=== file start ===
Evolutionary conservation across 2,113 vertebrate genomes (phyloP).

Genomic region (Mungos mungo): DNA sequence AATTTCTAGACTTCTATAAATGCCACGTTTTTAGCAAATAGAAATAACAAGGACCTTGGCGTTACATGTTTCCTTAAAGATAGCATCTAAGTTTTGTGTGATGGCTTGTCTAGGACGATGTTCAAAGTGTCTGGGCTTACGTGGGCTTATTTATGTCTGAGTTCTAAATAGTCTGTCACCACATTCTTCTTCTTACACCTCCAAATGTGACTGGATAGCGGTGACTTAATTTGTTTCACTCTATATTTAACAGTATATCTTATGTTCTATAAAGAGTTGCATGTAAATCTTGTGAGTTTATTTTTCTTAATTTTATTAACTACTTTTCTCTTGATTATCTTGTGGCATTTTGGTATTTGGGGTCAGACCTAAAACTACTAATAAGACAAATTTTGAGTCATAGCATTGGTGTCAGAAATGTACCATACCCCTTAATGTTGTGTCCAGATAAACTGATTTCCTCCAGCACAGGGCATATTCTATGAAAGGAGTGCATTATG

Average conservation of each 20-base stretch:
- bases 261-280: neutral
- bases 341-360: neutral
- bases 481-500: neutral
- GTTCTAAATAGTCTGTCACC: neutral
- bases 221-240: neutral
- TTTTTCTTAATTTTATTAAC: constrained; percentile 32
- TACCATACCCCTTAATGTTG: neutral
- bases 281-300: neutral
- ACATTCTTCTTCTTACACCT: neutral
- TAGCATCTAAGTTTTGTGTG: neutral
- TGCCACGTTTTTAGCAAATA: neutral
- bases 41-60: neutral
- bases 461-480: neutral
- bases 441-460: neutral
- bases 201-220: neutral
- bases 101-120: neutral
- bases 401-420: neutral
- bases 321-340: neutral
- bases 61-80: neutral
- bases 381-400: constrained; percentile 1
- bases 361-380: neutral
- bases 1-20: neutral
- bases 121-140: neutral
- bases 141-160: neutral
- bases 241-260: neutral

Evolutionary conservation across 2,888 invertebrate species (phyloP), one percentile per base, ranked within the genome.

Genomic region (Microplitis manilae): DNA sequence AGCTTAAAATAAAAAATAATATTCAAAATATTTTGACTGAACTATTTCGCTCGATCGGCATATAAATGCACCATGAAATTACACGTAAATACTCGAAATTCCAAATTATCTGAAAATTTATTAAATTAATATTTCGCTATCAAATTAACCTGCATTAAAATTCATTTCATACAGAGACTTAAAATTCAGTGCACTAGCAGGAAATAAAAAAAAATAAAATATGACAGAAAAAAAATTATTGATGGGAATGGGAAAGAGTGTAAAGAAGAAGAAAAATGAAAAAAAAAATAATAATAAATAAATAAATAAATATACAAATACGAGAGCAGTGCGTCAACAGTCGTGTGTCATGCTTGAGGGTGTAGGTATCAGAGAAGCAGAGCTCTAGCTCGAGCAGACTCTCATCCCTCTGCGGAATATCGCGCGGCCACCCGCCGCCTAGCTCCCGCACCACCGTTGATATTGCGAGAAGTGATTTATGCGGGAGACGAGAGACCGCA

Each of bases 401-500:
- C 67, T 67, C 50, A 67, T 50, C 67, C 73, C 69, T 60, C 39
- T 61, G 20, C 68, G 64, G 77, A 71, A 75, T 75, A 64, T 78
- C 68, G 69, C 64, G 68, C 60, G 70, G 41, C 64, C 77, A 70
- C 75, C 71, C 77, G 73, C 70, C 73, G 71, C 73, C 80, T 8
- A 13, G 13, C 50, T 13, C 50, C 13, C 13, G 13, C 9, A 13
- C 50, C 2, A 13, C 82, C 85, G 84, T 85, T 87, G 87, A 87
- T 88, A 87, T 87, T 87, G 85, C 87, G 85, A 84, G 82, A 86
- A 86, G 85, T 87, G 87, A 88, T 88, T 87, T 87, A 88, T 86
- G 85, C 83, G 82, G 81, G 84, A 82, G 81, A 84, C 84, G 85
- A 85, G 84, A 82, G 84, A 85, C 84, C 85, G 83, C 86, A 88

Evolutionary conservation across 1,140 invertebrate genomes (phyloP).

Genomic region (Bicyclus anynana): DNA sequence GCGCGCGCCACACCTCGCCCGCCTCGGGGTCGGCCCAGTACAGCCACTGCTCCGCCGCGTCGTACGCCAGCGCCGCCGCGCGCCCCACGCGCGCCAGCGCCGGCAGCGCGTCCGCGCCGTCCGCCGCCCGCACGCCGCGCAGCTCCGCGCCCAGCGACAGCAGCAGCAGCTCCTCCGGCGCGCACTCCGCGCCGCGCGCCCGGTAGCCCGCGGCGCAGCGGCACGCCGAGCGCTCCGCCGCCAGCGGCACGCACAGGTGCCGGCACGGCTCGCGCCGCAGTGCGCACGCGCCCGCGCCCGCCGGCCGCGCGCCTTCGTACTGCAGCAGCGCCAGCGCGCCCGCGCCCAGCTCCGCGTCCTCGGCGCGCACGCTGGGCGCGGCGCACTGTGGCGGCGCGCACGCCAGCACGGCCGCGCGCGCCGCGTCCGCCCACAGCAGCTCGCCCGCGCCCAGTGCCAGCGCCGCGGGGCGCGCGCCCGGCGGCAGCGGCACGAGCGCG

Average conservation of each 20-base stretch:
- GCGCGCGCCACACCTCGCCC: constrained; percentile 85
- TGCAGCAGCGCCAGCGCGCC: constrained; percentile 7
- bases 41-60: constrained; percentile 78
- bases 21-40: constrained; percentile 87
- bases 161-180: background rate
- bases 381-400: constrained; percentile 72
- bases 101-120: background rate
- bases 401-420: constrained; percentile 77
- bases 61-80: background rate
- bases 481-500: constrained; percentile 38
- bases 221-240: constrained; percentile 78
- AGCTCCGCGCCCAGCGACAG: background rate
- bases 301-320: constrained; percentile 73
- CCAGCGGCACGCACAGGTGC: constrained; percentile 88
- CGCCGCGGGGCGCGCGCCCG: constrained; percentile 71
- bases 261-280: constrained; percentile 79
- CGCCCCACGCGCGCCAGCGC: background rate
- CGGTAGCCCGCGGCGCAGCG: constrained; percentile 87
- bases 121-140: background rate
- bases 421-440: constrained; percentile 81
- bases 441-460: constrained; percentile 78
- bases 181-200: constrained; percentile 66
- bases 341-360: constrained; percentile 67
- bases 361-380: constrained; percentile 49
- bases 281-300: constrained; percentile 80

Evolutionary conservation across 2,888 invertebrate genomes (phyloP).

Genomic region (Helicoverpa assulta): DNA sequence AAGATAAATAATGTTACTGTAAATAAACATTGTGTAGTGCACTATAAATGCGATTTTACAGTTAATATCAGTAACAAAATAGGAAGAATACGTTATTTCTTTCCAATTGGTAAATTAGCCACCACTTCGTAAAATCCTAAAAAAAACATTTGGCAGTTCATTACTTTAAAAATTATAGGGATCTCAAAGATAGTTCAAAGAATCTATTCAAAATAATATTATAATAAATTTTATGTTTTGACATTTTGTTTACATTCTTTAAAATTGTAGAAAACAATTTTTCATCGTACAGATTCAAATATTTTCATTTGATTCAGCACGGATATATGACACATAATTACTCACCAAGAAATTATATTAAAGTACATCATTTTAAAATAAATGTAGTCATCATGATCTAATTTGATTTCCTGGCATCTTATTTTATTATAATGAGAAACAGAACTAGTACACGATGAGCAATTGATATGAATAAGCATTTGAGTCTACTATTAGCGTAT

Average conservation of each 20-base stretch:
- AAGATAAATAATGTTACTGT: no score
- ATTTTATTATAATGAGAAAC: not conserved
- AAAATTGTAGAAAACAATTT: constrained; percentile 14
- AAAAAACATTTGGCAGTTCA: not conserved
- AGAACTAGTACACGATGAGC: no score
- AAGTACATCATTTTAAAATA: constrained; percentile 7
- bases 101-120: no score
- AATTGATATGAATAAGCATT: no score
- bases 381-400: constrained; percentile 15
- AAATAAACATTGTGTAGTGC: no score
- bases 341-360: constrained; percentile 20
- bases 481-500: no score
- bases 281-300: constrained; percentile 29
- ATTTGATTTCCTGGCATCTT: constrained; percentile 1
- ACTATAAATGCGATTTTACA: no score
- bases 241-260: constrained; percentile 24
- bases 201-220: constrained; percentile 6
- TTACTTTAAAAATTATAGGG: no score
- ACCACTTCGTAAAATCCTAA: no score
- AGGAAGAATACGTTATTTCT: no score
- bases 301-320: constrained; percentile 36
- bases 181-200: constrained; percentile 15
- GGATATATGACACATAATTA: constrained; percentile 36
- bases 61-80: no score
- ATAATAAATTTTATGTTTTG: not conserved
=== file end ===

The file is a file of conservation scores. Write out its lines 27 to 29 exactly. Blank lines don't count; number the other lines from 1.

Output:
- bases 141-160: neutral
- bases 241-260: neutral

Evolutionary conservation across 2,888 invertebrate species (phyloP), one percentile per base, ranked within the genome.